In a recent Facebook post, I amused myself with “Contradict Your Cucumber.” But, I didn't include why it's so important ~ and why it's especially important to reassure the little green cuke. Here's why.
But, first, let's just circle back on a modest point: that is, since most social media is a family channel, I try to keep my humor to PG-13. But, temptation is, well, tempting.
So, in that Facebook (FB) post, I wrote:
Hands hovering over my keyboard, I paused. Make it a late night with girlfriends, and this could go downtown fast with HBO’s mature-audiences. But, its daylight and, as a (semi-)respectable gardening therapist, I corralled myself: "Keep it uptown, Gurrl. Be PG-13."
You tell me; I mean, my post couldn't resist the human contradiction of naughty and nice all at once. So, I added:
Salad! My nice girl prevailed, but happily not without a struggle.
Posting Kermit-green pics, I suggested we slice our liver-cleansing cucumbers into our liver-toxic gin & tonics, plus added a few other foodie ideas so you'd be kind about my party attitude. You can scroll to the very end of this mashup for the exact wording or click through to the actual Facebook post here.
Meanwhile, the real importance is to just plain contradict your everyday, ho-hum "cucumber" habits, period. And, it is important. It's so important, that your cucumber will more than likely protest your new ideas. So, when it does, here's what you can do:
Reassure Your Cucumber
- Find a relaxed place to sit with the cucumber. Maybe a breezy farmer’s market where the green fella can see other veggies and know it’s not alone.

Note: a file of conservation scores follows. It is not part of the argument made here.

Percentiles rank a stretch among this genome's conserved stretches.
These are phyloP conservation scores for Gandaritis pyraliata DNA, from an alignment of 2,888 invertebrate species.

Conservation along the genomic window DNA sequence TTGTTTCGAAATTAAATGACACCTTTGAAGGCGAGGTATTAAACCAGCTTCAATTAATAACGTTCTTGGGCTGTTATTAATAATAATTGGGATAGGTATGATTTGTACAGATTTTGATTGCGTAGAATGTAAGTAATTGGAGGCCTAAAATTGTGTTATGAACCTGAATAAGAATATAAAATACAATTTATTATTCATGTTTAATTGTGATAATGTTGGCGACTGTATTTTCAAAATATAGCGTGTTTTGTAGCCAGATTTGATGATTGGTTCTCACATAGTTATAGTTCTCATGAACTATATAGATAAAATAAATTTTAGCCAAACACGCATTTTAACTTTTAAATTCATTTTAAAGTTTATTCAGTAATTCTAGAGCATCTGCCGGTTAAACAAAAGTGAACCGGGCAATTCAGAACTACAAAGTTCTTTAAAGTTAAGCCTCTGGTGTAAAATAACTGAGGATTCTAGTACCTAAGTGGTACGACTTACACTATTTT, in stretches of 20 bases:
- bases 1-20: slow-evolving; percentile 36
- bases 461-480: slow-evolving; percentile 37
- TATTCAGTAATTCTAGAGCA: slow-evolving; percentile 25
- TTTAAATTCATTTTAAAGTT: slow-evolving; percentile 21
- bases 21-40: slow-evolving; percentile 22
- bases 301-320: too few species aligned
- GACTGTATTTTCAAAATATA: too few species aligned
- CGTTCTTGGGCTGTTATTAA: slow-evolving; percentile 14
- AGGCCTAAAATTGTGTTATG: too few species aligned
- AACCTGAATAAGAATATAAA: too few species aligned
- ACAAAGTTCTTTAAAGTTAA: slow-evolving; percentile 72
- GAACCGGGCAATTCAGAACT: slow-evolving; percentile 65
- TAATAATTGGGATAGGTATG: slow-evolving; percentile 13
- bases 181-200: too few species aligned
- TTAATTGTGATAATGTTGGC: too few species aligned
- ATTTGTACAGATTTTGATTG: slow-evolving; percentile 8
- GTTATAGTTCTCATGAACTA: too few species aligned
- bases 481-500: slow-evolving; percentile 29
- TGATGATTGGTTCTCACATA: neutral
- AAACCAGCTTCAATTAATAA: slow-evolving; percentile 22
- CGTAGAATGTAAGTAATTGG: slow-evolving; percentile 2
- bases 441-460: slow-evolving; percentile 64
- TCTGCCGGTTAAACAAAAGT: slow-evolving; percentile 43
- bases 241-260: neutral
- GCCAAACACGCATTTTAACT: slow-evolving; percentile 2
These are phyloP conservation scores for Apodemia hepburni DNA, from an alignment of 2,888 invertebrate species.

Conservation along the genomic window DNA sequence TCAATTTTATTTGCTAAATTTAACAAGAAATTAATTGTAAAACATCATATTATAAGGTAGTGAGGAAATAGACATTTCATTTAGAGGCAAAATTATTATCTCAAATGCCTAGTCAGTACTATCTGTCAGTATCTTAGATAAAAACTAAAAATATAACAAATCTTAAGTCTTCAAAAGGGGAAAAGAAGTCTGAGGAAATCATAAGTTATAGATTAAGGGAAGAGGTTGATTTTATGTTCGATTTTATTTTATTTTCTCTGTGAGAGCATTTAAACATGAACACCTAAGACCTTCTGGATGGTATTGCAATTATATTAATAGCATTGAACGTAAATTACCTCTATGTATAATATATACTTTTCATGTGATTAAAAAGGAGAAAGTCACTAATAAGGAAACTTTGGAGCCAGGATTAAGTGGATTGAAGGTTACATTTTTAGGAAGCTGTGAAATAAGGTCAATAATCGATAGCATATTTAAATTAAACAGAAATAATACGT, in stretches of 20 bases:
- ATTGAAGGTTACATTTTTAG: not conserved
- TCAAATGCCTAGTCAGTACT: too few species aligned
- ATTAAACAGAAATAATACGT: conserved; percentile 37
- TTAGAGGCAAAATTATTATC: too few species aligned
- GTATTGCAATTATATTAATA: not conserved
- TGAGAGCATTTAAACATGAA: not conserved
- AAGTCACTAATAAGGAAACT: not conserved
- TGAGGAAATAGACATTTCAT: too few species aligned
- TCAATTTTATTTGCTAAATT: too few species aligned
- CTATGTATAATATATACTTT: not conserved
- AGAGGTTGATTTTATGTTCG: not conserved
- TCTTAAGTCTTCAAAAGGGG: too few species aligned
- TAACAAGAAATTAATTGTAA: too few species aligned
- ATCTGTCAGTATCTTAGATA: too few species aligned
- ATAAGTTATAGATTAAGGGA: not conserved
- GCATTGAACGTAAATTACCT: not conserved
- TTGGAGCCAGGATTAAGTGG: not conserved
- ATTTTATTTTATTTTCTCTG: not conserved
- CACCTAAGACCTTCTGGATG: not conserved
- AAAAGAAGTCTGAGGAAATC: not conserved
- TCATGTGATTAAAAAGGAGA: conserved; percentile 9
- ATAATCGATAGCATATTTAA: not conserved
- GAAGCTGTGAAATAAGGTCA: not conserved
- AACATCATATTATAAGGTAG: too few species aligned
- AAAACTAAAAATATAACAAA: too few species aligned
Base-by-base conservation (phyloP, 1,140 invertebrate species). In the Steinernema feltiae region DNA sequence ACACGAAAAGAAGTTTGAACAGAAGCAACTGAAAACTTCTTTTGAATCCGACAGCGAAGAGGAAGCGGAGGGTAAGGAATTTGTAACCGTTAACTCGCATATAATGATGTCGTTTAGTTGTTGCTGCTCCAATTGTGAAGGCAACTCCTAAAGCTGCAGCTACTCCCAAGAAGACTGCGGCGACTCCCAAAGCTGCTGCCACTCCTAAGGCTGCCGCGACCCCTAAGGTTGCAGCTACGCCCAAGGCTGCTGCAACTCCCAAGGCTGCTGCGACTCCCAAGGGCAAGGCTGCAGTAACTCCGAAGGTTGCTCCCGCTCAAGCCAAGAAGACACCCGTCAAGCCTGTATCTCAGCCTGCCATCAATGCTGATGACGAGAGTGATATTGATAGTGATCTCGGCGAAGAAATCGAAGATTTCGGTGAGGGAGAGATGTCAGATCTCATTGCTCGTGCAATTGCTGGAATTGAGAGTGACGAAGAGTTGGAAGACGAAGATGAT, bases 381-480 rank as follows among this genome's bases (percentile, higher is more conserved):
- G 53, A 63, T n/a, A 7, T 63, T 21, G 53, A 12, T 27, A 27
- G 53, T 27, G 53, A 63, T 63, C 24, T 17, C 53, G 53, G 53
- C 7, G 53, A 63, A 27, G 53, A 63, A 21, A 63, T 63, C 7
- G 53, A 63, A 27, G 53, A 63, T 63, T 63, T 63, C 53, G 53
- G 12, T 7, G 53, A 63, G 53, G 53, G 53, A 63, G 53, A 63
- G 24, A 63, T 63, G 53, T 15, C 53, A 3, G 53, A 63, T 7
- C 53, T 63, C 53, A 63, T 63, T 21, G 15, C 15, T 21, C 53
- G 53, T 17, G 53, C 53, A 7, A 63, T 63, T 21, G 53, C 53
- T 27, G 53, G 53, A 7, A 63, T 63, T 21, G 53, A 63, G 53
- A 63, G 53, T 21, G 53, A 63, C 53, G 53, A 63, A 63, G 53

- Then, and this is why contradicting your old ways is important, so cue in here: Gently explain that shifting away from a routine loosens up your brain’s dulled pathways, making you more creative, more alive. Sure, maybe even uncertain or fearful, but that qualifies as more alive ~ not flat lined. So, no, you’re not going to have another salad. You're just not.
- But, this doesn’t change how you feel about the cucumber's familiarity. You and the cuke go way back. So, give the little green soon-to-be pickle an extra bit of reassurance. Changing life up for ourselves might be tricky, but it feels even trickier to those around us. It’s hard for them, too; it triggers latent fears of loss and unworthiness.
Inevitably, a silent and nearly-unconscious worry crosses the mind:
Spontaneity Sparks the Spiff
So, yes definitely: Reassure your buddy that, while your simple almost-humdrum rituals of sharing salads make you feel secure in this chaotic world (& this is important), spontaneity is just as important. It spiffs life up.
Spontaneity doesn't have to be loud or Instagram worthy. It just has to be sincere; for instance, there's talking out loud about dreams or, again, there's wanting to skip the salad, so to speak. This kind of newness takes courage. A lot of courage.
Just know that, well, if you try something new, you might accidentally annoy your cucumber, your old standby salad companion (which, by the way, usually is a sign of that unconscious worry I just talked about, that you'll leave them.) So, yes, yes, yes, encourage your cucumber to, alongside you, try more spontaneity for itself, too.
Tell 'em this:
And if, after these little life lessons, your cucumber is still talking to you, and you find yourself talking to it, um, well, maybe drink one less cucumber-doused gin & tonic.
- Since cucumbers clean the liver, dice some up and keep a pitcher in the frig. No need to peel them. Plus, secretly enjoy the lemons getting jealous.
- Contradict the cucumber's liver-cleaning benefits by slicing it into your alcohol, especially a gin & tonic.
- Still on the job so no party drinks for you? Contradict hot soup. Puree your cukes into plain yogurt. Toss in minced onion, garlic, dill, whatever for a heat-wave-my-ass, quick, pretty chilled soup.”